faceted parisite - Pakistanfaceted parisite - Pakistan

Parisite Value, Price, and Jewelry Information

More well-known as rare inclusions in emeralds, parisite crystals are usually small and seldom faceted.

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More well-known as rare inclusions in emeralds, parisite crystals are usually small and seldom faceted.

faceted parisite - Pakistan
An unusually large, faceted parisite, 6.40 cts, 13 x 8 x 6.5 mm, Pakistan. Photo courtesy of liveauctioneers.com and Jasper52.

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Parisite Value

Parisites - Snow Bird Mine, Montana
Parisites, 2.8 x 2.6 x 1.1 cm, Snow Bird Mine, Mineral Co., Montana, USA. © Rob Lavinsky, www.iRocks.com. Used with permission.

What is Parisite?

Parisite is a group of rare-earth fluorocarbonate minerals. All members of this group are very rare, but the cerium-dominant member, parisite-(Ce) is the most common. The group also includes a neodymium-dominant member, parisite-(Nd) and a lanthanum-dominant member, parisite-(La). Unless otherwise noted, the parisites discussed in this article are of the Ce-dominant variety.

Parisites are most well-known as inclusions within emeralds from Muzo, Colombia. In fact, when found in emeralds, these inclusions are diagnostic of Colombian origins. However, these inclusions occur infrequently.

When parisites occur as larger crystals, they're still usually quite small and very included themselves. These crystals seldom have areas clean or large enough to facet. Mineral collectors prize these specimens, too, which makes faceted pieces especially hard to come by.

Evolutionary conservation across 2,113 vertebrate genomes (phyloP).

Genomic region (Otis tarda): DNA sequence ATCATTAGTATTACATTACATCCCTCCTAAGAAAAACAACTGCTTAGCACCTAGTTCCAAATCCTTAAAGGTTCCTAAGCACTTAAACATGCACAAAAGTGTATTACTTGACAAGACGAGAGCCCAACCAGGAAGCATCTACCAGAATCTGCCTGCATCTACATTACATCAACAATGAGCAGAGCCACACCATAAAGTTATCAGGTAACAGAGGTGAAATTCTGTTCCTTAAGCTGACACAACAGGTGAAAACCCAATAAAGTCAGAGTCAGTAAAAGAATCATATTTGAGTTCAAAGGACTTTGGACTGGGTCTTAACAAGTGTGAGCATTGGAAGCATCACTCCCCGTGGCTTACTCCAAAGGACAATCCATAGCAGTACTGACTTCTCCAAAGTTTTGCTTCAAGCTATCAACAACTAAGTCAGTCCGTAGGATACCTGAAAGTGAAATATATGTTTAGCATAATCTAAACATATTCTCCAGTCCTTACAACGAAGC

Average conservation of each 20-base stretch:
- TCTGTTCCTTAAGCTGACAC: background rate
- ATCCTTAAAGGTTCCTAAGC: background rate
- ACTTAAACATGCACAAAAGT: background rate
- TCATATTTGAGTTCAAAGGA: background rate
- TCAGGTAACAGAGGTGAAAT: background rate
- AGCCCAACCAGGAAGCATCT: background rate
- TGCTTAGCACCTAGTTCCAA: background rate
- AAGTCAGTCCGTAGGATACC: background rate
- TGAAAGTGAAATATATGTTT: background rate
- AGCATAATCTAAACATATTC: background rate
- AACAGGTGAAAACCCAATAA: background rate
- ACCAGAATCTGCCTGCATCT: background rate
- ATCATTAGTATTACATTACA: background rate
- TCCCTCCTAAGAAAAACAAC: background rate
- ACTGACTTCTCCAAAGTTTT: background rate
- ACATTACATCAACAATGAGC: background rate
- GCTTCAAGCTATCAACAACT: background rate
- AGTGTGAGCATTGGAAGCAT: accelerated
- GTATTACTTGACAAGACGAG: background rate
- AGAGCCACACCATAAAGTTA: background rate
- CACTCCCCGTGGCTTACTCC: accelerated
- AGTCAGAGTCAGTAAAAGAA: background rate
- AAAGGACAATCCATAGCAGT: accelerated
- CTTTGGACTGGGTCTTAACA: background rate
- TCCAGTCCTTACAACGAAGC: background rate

parisite crystal on calcite - Colombia
Parisite crystal on calcite, from the G.J. Brush collection at Yale University #2813 (1972). Scale at bottom of image is an inch with a rule at one cm. Muzo Municipality, Boyacá Department, Colombia. Photo by Rock Currier. Licensed under CC By 3.0.

Phenomenal Effects in Parisites

Very rarely, cabbed parisites may display asterism, the "star stone" effect.

In a 2021 study, researchers documented a color change effect in a parisite specimen from Colombia, from reddish brown in daylight to yellowish brown in artificial light.

Does Parisite Make a Good Jewelry Stone?

step-cut parisite - Muzo, Colombia
Freeform step-cut parisite, 0.71 cts, 5.2 x 5 mm, Muzo, Colombia. © The Gem Trader. Used with permission.

With a hardness of just 4.5, parisites can be scratched very easily. Distinct cleavage and fractures also make these stones more likely to break if accidentally struck with force. They also lack brilliance and dispersion and generally occur in earth-tone colors. Most faceted pieces are very small, too.

Generally speaking, parisites don't have many of the properties that would appeal to most jewelry enthusiasts. On the other hand, these stones may interest collectors of rare minerals and unusual gemstones as well as aficionados of earth tones.

Use protective settings for any parisites worn as jewelry and reserve them for occasional wear.

Are Parisites Safe to Wear?

Parisites also have another notable property which may dissuade many consumers from wearing them. All parisites — Ce, Nd, and La-dominant — are weakly radioactive. However, for the amount of material you're likely to encounter, the radiation dosage is virtually negligible. You can use this radioactivity chart for parisite-(CE) to estimate your potential exposure.